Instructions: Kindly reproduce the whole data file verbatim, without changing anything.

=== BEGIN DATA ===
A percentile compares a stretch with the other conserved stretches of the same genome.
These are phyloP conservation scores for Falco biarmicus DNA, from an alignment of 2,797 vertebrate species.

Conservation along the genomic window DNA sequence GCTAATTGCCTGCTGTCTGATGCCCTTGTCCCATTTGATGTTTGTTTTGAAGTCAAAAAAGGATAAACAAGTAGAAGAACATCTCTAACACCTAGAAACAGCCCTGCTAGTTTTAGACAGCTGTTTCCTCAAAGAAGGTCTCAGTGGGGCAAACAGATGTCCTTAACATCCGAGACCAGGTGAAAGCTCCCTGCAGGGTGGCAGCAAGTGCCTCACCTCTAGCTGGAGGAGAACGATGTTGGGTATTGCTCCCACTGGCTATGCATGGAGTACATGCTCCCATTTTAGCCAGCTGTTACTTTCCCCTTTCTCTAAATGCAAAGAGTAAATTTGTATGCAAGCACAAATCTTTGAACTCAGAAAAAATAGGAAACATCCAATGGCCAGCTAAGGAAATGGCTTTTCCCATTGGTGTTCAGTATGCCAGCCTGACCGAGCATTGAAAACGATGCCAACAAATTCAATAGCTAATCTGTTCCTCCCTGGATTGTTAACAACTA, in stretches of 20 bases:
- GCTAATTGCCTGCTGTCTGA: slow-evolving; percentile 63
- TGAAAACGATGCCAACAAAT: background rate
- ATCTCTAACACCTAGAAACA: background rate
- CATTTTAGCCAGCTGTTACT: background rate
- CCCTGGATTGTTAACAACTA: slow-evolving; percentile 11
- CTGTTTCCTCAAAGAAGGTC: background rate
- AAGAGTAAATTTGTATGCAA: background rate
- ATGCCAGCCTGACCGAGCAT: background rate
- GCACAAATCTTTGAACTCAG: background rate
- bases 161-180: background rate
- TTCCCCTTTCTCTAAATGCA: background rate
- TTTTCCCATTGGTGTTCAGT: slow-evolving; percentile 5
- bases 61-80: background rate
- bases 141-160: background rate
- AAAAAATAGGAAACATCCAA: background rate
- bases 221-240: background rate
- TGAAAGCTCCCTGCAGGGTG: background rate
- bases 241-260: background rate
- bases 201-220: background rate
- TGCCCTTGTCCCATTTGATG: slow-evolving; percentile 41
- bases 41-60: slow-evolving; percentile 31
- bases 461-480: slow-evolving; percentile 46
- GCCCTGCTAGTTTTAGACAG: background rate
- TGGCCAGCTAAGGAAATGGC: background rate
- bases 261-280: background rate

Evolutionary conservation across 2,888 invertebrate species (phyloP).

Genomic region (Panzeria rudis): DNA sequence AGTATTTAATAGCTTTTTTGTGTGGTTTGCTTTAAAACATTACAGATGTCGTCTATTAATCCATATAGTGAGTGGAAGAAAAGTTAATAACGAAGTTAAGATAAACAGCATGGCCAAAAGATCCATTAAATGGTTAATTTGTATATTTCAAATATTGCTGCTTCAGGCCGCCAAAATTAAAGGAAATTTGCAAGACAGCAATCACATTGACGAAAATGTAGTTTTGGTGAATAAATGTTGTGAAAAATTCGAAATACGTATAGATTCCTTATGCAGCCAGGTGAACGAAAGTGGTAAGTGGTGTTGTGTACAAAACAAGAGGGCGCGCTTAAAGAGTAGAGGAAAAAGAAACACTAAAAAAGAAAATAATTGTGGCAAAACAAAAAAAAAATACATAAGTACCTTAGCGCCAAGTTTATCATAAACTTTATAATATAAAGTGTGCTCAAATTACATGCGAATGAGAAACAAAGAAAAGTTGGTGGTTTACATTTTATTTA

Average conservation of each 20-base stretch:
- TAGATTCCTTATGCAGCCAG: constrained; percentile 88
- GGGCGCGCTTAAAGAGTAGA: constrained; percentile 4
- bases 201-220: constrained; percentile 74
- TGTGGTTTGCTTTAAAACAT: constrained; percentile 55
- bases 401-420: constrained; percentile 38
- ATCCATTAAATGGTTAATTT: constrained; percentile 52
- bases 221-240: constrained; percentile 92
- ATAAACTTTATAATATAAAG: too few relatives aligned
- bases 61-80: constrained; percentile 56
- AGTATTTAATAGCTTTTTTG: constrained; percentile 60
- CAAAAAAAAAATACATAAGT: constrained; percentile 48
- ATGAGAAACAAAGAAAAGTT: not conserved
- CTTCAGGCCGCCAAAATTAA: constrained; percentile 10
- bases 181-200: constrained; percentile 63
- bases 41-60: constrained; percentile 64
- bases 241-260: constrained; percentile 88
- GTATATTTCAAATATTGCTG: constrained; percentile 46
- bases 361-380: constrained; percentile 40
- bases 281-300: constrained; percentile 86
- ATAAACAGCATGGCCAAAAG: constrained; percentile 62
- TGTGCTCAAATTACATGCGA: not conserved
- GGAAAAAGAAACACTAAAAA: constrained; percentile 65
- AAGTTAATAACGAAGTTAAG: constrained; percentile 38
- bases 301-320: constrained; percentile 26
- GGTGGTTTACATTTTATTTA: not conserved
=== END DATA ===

A percentile compares a stretch with the other conserved stretches of the same genome.
These are phyloP conservation scores for Falco biarmicus DNA, from an alignment of 2,797 vertebrate species.

Conservation along the genomic window DNA sequence GCTAATTGCCTGCTGTCTGATGCCCTTGTCCCATTTGATGTTTGTTTTGAAGTCAAAAAAGGATAAACAAGTAGAAGAACATCTCTAACACCTAGAAACAGCCCTGCTAGTTTTAGACAGCTGTTTCCTCAAAGAAGGTCTCAGTGGGGCAAACAGATGTCCTTAACATCCGAGACCAGGTGAAAGCTCCCTGCAGGGTGGCAGCAAGTGCCTCACCTCTAGCTGGAGGAGAACGATGTTGGGTATTGCTCCCACTGGCTATGCATGGAGTACATGCTCCCATTTTAGCCAGCTGTTACTTTCCCCTTTCTCTAAATGCAAAGAGTAAATTTGTATGCAAGCACAAATCTTTGAACTCAGAAAAAATAGGAAACATCCAATGGCCAGCTAAGGAAATGGCTTTTCCCATTGGTGTTCAGTATGCCAGCCTGACCGAGCATTGAAAACGATGCCAACAAATTCAATAGCTAATCTGTTCCTCCCTGGATTGTTAACAACTA, in stretches of 20 bases:
- GCTAATTGCCTGCTGTCTGA: slow-evolving; percentile 63
- TGAAAACGATGCCAACAAAT: background rate
- ATCTCTAACACCTAGAAACA: background rate
- CATTTTAGCCAGCTGTTACT: background rate
- CCCTGGATTGTTAACAACTA: slow-evolving; percentile 11
- CTGTTTCCTCAAAGAAGGTC: background rate
- AAGAGTAAATTTGTATGCAA: background rate
- ATGCCAGCCTGACCGAGCAT: background rate
- GCACAAATCTTTGAACTCAG: background rate
- bases 161-180: background rate
- TTCCCCTTTCTCTAAATGCA: background rate
- TTTTCCCATTGGTGTTCAGT: slow-evolving; percentile 5
- bases 61-80: background rate
- bases 141-160: background rate
- AAAAAATAGGAAACATCCAA: background rate
- bases 221-240: background rate
- TGAAAGCTCCCTGCAGGGTG: background rate
- bases 241-260: background rate
- bases 201-220: background rate
- TGCCCTTGTCCCATTTGATG: slow-evolving; percentile 41
- bases 41-60: slow-evolving; percentile 31
- bases 461-480: slow-evolving; percentile 46
- GCCCTGCTAGTTTTAGACAG: background rate
- TGGCCAGCTAAGGAAATGGC: background rate
- bases 261-280: background rate

Evolutionary conservation across 2,888 invertebrate species (phyloP).

Genomic region (Panzeria rudis): DNA sequence AGTATTTAATAGCTTTTTTGTGTGGTTTGCTTTAAAACATTACAGATGTCGTCTATTAATCCATATAGTGAGTGGAAGAAAAGTTAATAACGAAGTTAAGATAAACAGCATGGCCAAAAGATCCATTAAATGGTTAATTTGTATATTTCAAATATTGCTGCTTCAGGCCGCCAAAATTAAAGGAAATTTGCAAGACAGCAATCACATTGACGAAAATGTAGTTTTGGTGAATAAATGTTGTGAAAAATTCGAAATACGTATAGATTCCTTATGCAGCCAGGTGAACGAAAGTGGTAAGTGGTGTTGTGTACAAAACAAGAGGGCGCGCTTAAAGAGTAGAGGAAAAAGAAACACTAAAAAAGAAAATAATTGTGGCAAAACAAAAAAAAAATACATAAGTACCTTAGCGCCAAGTTTATCATAAACTTTATAATATAAAGTGTGCTCAAATTACATGCGAATGAGAAACAAAGAAAAGTTGGTGGTTTACATTTTATTTA

Average conservation of each 20-base stretch:
- TAGATTCCTTATGCAGCCAG: constrained; percentile 88
- GGGCGCGCTTAAAGAGTAGA: constrained; percentile 4
- bases 201-220: constrained; percentile 74
- TGTGGTTTGCTTTAAAACAT: constrained; percentile 55
- bases 401-420: constrained; percentile 38
- ATCCATTAAATGGTTAATTT: constrained; percentile 52
- bases 221-240: constrained; percentile 92
- ATAAACTTTATAATATAAAG: too few relatives aligned
- bases 61-80: constrained; percentile 56
- AGTATTTAATAGCTTTTTTG: constrained; percentile 60
- CAAAAAAAAAATACATAAGT: constrained; percentile 48
- ATGAGAAACAAAGAAAAGTT: not conserved
- CTTCAGGCCGCCAAAATTAA: constrained; percentile 10
- bases 181-200: constrained; percentile 63
- bases 41-60: constrained; percentile 64
- bases 241-260: constrained; percentile 88
- GTATATTTCAAATATTGCTG: constrained; percentile 46
- bases 361-380: constrained; percentile 40
- bases 281-300: constrained; percentile 86
- ATAAACAGCATGGCCAAAAG: constrained; percentile 62
- TGTGCTCAAATTACATGCGA: not conserved
- GGAAAAAGAAACACTAAAAA: constrained; percentile 65
- AAGTTAATAACGAAGTTAAG: constrained; percentile 38
- bases 301-320: constrained; percentile 26
- GGTGGTTTACATTTTATTTA: not conserved